Impacted garbage, recycling service in B.C. prompts call for vigilance at start of bear season

Impacted garbage, recycling service in B.C. prompts call for vigilance at start of bear season

BC Conservation highlights dramatic conflict decline in Bear Smart Communities

As home maintenance projects spike during this period of COVID-19 self isolation, the province hopes homeowners will also conduct a careful survey of their property and remove all bear attractants as the hungry animals come out of hibernation in search of food.

With waste and recycling services impacted in some communities due to the pandemic, BC Conservation says vigilance is more important than ever to keep bears at bay.

“Residents could turn this unusual time into something positive for wildlife by taking extra time to secure attractants and educate themselves about Bear Smart practices,” Mike Badry, provincial wildlife conflict manager with BC Conservation Officer Service stated in a release April 17.

“If bears do not have access to non-natural food sources, such as garbage, fruit and bird seed within communities, they have no reason to hang around. This results in increased safety for both people and bears.”

VIDEO: Grizzly bears fight along northern B.C. highway in rare footage

Bears typically hibernate from late fall to early spring, and often emerge from their dens looking for food to replace the fat sources they lost over the winter months.

Their keen sense of smell draws them to garbage cans, bird feeders, vehicles — anything that can ring their dinner bell. BC Conservation advises the public to keep garbage in a secure, bear-proof containers and inside a garage or shed. It’s also advised not put garbage containers on the curb until the morning of collection.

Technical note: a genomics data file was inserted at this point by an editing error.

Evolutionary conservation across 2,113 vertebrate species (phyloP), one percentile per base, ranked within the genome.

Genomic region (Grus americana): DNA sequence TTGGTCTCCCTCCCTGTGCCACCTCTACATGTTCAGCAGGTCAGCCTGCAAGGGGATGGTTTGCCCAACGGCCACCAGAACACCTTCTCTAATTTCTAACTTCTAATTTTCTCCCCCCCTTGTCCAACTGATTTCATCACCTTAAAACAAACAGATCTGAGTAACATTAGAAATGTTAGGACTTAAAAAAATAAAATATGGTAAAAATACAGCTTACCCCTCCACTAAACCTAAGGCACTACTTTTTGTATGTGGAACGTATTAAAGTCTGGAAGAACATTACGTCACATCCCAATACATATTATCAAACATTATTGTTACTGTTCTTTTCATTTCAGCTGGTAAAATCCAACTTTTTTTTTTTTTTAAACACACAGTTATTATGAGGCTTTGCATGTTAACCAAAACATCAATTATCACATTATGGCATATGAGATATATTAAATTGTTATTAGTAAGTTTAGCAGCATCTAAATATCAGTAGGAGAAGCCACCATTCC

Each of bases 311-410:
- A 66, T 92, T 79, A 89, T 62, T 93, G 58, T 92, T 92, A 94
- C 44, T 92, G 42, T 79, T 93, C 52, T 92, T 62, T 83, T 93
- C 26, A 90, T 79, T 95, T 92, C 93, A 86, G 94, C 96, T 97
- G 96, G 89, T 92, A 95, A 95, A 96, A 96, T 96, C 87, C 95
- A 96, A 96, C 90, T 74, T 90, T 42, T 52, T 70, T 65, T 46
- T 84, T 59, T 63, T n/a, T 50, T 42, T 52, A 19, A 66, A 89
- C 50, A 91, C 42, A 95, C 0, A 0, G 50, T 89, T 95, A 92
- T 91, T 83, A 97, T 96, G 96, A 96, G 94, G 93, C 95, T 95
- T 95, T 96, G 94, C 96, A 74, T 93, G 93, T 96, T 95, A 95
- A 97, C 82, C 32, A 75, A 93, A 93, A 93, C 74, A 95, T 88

Taking down bird feeders, ensuring grease and fat left on barbecues is cleaned after use, managing compost and keeping pet food inside can also safeguard against curious bears.

Last year, the Conservation Officer Service received more than 20,000 calls related to conflicts with the animals in B.C. Many of the calls pertained to unsecured attractants.

BC Conservation is now promoting it’s voluntary Bear Smart Community Program, highlighting its success in eight communities throughout the province — Kamloops, Squamish, Lions Bay, Whistler, Port Alberni, Naramata, New Denver and Coquitlam — where sightings and conflicts with bears have dramatically declined.

READ MORE: B.C. cub that woke early from hibernation taken to sanctuary

In Naramata, a small village of 2,400 east of Okanagan Lake surrounded by fruit farms and livestock acreages, up to eight bears were destroyed every year prior to the community’s buy-in of the program in 2012. Since then, bear complaints went down from about 100 per year to 12.

The program, designed by the Ministry of Environment and Climate Change Strategy, in partnership with the B.C. Conservation Foundation and the Union of B.C. Municipalities, is based on six criteria that communities must achieve in order to be recognized as “bear smart.”

In Naramata it included date changes and time restrictions on curb-side garbage collection, bear-proof containers in problem areas and a public education campaign in the schools.

“People have learned to modify their behaviour and have experienced the difference,” Zoe Kirt, a public project works coordinator for the Regional District of Okanagan-Similkameen stated in the release. “In under three years, the community has become almost completely self policing. It takes political will, it takes community will, but when those two come together, you can really make big strides forward.”



quinn.bender@blackpress.ca

Like us on Facebook and follow us on Twitter

bearsConservation

 

With waste and recycling services impacted in some communities due to the pandemic, BC Conservation says vigilance it’s more important than ever to keep bears at bay. Black Press File Photo

With waste and recycling services impacted in some communities due to the pandemic, BC Conservation says vigilance it’s more important than ever to keep bears at bay. Black Press File Photo

Just Posted